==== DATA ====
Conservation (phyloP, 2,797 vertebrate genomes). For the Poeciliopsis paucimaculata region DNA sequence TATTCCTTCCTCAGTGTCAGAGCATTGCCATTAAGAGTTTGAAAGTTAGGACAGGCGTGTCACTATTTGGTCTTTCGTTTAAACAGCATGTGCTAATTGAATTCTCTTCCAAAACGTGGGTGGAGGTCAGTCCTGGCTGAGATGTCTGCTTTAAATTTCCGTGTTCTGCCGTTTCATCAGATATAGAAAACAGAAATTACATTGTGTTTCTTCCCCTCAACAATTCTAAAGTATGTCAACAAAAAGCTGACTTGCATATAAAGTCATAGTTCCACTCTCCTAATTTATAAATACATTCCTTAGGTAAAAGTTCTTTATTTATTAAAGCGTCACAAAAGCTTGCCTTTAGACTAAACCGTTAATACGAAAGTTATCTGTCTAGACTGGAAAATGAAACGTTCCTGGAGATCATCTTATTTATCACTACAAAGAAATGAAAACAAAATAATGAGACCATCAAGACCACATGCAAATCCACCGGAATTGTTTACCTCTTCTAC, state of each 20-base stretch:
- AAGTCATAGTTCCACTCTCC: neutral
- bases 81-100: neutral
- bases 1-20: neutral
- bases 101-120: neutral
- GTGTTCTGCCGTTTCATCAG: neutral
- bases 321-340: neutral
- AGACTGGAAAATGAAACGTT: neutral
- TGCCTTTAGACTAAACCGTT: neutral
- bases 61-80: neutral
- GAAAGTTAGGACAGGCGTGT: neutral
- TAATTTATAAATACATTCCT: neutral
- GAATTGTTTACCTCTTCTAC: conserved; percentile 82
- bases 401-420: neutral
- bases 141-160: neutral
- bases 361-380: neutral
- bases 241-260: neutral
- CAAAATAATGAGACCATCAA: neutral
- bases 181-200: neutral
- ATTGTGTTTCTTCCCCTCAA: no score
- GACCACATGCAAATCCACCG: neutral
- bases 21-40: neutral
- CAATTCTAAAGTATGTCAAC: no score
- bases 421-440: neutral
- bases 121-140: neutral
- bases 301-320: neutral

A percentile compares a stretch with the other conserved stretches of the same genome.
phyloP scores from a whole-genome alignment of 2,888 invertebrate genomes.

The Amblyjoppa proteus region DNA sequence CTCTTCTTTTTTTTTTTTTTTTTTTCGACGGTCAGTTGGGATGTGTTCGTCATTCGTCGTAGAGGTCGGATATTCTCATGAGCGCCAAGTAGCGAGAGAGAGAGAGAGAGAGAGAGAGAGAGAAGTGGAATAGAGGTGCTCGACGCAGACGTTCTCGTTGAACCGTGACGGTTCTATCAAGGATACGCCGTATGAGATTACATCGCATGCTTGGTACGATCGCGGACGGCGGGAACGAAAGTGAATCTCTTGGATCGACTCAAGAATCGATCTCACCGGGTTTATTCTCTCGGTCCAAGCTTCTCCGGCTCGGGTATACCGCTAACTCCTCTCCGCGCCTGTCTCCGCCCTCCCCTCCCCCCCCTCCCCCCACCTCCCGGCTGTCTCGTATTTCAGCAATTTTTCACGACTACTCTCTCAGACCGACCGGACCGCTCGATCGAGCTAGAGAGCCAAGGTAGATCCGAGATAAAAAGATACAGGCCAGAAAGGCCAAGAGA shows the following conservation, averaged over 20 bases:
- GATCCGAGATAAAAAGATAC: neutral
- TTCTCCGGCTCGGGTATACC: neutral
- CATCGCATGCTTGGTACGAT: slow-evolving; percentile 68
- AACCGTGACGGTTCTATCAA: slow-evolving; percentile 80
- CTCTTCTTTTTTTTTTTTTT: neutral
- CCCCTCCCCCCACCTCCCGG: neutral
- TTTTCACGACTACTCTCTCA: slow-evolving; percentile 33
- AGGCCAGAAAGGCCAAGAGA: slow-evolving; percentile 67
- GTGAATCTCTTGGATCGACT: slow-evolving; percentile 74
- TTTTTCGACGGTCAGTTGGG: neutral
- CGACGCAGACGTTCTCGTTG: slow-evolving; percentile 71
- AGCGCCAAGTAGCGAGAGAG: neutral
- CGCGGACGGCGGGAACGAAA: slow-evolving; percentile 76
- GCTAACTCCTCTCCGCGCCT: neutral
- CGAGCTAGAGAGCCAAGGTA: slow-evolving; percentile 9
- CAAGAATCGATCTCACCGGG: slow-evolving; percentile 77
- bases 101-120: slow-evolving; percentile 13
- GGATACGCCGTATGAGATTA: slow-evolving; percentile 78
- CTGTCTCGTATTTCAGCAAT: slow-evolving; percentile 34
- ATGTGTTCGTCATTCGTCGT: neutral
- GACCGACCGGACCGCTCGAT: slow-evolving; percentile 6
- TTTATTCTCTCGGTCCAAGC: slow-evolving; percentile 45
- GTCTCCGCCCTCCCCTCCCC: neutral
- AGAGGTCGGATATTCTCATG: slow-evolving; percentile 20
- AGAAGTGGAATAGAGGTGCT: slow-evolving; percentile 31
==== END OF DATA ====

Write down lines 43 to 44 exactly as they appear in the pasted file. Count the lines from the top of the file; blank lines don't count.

- GCTAACTCCTCTCCGCGCCT: neutral
- CGAGCTAGAGAGCCAAGGTA: slow-evolving; percentile 9